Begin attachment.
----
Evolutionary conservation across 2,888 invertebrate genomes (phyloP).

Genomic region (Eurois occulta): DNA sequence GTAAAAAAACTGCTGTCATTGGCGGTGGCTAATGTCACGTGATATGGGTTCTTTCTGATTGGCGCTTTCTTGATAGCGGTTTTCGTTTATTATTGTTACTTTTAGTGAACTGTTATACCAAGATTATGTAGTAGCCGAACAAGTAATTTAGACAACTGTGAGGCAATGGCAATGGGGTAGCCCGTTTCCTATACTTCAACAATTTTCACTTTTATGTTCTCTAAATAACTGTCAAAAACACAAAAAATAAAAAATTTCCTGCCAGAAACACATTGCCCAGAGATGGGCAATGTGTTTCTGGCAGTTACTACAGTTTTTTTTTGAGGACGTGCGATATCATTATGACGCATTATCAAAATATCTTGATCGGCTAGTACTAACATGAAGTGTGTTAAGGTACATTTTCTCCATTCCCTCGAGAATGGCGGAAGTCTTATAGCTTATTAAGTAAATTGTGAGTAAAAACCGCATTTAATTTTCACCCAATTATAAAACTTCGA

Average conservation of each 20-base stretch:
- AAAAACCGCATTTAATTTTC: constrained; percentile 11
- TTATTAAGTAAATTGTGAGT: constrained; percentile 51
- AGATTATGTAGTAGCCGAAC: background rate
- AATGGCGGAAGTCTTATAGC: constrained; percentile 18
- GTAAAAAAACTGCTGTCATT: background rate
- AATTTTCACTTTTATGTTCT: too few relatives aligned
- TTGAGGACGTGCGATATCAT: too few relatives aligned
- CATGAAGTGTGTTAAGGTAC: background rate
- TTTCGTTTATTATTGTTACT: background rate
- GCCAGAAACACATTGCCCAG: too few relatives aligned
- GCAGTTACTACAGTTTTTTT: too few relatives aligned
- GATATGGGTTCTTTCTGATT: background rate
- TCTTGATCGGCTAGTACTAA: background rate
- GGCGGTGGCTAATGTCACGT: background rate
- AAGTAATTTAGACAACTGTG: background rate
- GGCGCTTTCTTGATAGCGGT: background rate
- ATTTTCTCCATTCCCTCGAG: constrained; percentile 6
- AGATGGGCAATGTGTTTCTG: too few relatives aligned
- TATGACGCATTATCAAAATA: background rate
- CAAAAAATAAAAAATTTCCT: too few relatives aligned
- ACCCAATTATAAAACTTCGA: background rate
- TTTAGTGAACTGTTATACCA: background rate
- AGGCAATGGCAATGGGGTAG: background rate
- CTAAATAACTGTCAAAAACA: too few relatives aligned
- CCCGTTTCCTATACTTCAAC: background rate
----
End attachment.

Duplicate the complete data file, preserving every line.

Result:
Evolutionary conservation across 2,888 invertebrate genomes (phyloP).

Genomic region (Eurois occulta): DNA sequence GTAAAAAAACTGCTGTCATTGGCGGTGGCTAATGTCACGTGATATGGGTTCTTTCTGATTGGCGCTTTCTTGATAGCGGTTTTCGTTTATTATTGTTACTTTTAGTGAACTGTTATACCAAGATTATGTAGTAGCCGAACAAGTAATTTAGACAACTGTGAGGCAATGGCAATGGGGTAGCCCGTTTCCTATACTTCAACAATTTTCACTTTTATGTTCTCTAAATAACTGTCAAAAACACAAAAAATAAAAAATTTCCTGCCAGAAACACATTGCCCAGAGATGGGCAATGTGTTTCTGGCAGTTACTACAGTTTTTTTTTGAGGACGTGCGATATCATTATGACGCATTATCAAAATATCTTGATCGGCTAGTACTAACATGAAGTGTGTTAAGGTACATTTTCTCCATTCCCTCGAGAATGGCGGAAGTCTTATAGCTTATTAAGTAAATTGTGAGTAAAAACCGCATTTAATTTTCACCCAATTATAAAACTTCGA

Average conservation of each 20-base stretch:
- AAAAACCGCATTTAATTTTC: constrained; percentile 11
- TTATTAAGTAAATTGTGAGT: constrained; percentile 51
- AGATTATGTAGTAGCCGAAC: background rate
- AATGGCGGAAGTCTTATAGC: constrained; percentile 18
- GTAAAAAAACTGCTGTCATT: background rate
- AATTTTCACTTTTATGTTCT: too few relatives aligned
- TTGAGGACGTGCGATATCAT: too few relatives aligned
- CATGAAGTGTGTTAAGGTAC: background rate
- TTTCGTTTATTATTGTTACT: background rate
- GCCAGAAACACATTGCCCAG: too few relatives aligned
- GCAGTTACTACAGTTTTTTT: too few relatives aligned
- GATATGGGTTCTTTCTGATT: background rate
- TCTTGATCGGCTAGTACTAA: background rate
- GGCGGTGGCTAATGTCACGT: background rate
- AAGTAATTTAGACAACTGTG: background rate
- GGCGCTTTCTTGATAGCGGT: background rate
- ATTTTCTCCATTCCCTCGAG: constrained; percentile 6
- AGATGGGCAATGTGTTTCTG: too few relatives aligned
- TATGACGCATTATCAAAATA: background rate
- CAAAAAATAAAAAATTTCCT: too few relatives aligned
- ACCCAATTATAAAACTTCGA: background rate
- TTTAGTGAACTGTTATACCA: background rate
- AGGCAATGGCAATGGGGTAG: background rate
- CTAAATAACTGTCAAAAACA: too few relatives aligned
- CCCGTTTCCTATACTTCAAC: background rate